The cello had been her solace. In bed watching the Japanese movie Departures, she felt inspired. She devoted her time to the instrument so as to take her mind off everything else consuming her. Eat, cello, eat, bed became her life. Realising that she both needed to do something with her life and that she was really quite a good cellist, Helen took to some local performances. A comeback, people had said. A wonderful sob story for people to enjoy… dead husband, ruined comedy career, burying her sorrow in the rich, mellow sounds of the cello only to master her craft and put on captivating performances. Bravo. Not a dry eye in the house. Back on the stage but under circumstances no one could have foreseen. Much like the sound of her instrument, her successful performances are bittersweet, one local newspaper wrote. Bittersweet would not be the world Helen would use to describe a horrific incident resulting in tragedy and some middling success as a cellist.

Helen bid farewell to Bill in a resolve to train her mind to not feel sorry for him, and much like the elderly couple beforehand she messed around with her scarf and jacket before heading back into the snow.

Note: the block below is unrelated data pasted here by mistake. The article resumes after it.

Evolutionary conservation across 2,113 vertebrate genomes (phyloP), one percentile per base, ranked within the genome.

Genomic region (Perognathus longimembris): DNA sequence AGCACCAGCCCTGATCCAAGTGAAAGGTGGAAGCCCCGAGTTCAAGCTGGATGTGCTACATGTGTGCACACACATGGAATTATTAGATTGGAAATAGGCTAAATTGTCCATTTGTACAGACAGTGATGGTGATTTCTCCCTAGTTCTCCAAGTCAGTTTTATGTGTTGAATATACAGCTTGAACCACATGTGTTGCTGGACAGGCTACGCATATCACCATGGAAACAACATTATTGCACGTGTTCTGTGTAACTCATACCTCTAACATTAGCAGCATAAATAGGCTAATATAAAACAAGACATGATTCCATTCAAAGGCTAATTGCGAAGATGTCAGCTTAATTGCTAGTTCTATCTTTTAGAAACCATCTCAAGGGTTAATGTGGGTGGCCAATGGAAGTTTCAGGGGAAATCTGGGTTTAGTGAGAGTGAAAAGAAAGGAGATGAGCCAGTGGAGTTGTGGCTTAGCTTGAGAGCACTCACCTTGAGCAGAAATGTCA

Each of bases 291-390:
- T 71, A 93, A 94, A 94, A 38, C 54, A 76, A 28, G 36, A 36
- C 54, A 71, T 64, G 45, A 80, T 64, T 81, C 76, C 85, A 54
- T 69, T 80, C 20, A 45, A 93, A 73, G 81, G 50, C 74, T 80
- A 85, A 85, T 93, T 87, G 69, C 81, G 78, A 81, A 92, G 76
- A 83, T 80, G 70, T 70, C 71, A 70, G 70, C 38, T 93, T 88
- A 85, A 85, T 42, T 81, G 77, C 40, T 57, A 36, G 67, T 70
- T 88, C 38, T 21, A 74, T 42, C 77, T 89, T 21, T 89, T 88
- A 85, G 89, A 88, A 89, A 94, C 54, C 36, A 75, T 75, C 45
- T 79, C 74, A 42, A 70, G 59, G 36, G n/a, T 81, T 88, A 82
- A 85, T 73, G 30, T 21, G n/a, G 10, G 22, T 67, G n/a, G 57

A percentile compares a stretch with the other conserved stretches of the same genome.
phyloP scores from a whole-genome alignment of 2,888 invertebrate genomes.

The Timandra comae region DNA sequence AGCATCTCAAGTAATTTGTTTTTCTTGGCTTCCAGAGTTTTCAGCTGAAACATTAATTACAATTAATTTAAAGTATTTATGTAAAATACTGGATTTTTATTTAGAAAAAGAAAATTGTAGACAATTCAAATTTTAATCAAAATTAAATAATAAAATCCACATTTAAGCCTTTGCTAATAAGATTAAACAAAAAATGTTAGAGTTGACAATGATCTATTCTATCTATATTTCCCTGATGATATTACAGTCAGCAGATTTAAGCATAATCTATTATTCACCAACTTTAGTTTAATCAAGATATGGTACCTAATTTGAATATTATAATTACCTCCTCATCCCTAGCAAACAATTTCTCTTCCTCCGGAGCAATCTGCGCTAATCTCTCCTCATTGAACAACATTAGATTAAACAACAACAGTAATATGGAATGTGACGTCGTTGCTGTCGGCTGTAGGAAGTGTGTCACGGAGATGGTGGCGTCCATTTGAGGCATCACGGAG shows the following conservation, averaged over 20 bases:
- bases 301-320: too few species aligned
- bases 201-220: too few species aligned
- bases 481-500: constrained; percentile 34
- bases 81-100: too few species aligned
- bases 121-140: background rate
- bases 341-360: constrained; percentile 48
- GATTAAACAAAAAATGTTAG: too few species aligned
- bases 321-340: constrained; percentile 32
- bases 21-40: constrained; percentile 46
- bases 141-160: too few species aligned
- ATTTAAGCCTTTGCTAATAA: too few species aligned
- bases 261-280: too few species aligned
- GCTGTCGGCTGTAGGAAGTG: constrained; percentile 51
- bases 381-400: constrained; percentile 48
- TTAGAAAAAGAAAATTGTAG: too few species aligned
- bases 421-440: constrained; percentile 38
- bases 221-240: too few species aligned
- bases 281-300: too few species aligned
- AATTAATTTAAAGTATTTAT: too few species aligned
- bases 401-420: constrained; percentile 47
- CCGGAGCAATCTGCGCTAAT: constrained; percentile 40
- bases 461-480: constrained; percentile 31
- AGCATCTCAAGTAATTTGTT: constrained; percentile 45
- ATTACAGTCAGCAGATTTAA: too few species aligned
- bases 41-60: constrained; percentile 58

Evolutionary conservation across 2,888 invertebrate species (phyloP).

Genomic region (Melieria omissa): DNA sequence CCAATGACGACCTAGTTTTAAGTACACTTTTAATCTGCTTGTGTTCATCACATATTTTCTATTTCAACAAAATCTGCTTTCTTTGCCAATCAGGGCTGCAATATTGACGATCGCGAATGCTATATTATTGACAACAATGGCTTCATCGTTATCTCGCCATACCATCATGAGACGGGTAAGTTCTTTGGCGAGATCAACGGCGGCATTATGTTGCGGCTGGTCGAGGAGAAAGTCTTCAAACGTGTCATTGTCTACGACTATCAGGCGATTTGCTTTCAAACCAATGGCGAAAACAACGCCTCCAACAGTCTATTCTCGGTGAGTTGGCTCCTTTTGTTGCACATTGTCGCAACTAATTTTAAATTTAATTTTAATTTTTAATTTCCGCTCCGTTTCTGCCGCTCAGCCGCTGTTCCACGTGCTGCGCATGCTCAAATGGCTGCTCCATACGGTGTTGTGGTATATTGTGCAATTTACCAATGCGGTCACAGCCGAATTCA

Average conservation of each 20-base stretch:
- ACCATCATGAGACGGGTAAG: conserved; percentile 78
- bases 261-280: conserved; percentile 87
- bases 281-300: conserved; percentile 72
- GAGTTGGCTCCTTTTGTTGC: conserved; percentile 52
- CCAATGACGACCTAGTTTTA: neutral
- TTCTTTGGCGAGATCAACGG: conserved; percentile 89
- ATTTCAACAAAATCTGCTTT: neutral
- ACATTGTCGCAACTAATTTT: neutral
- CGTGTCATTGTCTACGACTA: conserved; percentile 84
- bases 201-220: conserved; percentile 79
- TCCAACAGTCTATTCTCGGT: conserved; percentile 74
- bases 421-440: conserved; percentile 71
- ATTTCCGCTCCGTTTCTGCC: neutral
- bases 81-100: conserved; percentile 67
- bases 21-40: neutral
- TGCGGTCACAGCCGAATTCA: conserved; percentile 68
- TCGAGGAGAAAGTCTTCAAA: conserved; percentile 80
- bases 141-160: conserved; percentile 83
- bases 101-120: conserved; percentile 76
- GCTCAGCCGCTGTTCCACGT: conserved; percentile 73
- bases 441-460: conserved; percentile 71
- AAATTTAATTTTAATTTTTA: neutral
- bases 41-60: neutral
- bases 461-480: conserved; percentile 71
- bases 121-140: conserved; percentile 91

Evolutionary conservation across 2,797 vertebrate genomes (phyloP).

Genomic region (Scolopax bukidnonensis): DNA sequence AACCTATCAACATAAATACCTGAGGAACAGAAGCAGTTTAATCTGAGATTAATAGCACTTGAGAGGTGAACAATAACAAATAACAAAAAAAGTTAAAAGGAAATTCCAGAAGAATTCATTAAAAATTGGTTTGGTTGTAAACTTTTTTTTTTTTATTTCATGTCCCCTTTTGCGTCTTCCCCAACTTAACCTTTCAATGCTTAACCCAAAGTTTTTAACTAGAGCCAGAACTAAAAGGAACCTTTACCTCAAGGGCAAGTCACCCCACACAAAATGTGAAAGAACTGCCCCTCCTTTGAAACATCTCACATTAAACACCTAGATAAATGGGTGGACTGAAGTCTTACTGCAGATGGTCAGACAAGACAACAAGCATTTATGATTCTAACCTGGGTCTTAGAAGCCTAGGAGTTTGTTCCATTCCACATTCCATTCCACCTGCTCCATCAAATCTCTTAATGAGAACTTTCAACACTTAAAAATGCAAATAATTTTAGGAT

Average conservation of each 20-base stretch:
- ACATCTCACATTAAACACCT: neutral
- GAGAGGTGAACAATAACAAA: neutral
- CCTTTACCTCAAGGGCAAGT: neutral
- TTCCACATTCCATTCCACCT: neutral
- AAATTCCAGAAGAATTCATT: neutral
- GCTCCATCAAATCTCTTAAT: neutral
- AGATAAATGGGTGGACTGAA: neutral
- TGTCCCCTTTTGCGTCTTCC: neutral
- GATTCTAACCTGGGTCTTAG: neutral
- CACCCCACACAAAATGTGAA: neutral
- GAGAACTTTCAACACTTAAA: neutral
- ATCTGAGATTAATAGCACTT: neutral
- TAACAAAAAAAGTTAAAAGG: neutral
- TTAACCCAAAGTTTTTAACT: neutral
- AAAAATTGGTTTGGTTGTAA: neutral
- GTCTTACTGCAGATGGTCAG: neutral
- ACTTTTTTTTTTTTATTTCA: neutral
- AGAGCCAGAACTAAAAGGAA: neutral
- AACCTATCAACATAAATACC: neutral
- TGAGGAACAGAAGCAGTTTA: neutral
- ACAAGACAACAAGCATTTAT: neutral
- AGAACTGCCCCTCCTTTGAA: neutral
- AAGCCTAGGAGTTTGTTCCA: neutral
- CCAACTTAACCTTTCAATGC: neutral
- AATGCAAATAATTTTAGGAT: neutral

*

The next day, Gareth Lawler bowed his head to enter the low-ceilinged coffee shop, Melinda’s. The drive down had been hellish due to snow, all for a coffee in a room where he couldn’t even stand up properly. Hana, his carpool companion, tottered in behind him. She shivered, inevitably. It was December, there was snow on the streets and she was dressed to impress, not for comfort. She had suggested they wait a while, take a drive together for a bit longer to continue their catch up, one on one. Sure, he knew how she still felt about him – anyone who read a celebrity gossip magazine did – but he couldn’t help think that she wanted to be fashionably late and make an entrance in her black Tom Ford dress. As it stood, they were the first ones there. We’re first and Bill’s shop is literally three seconds away, Gareth thought.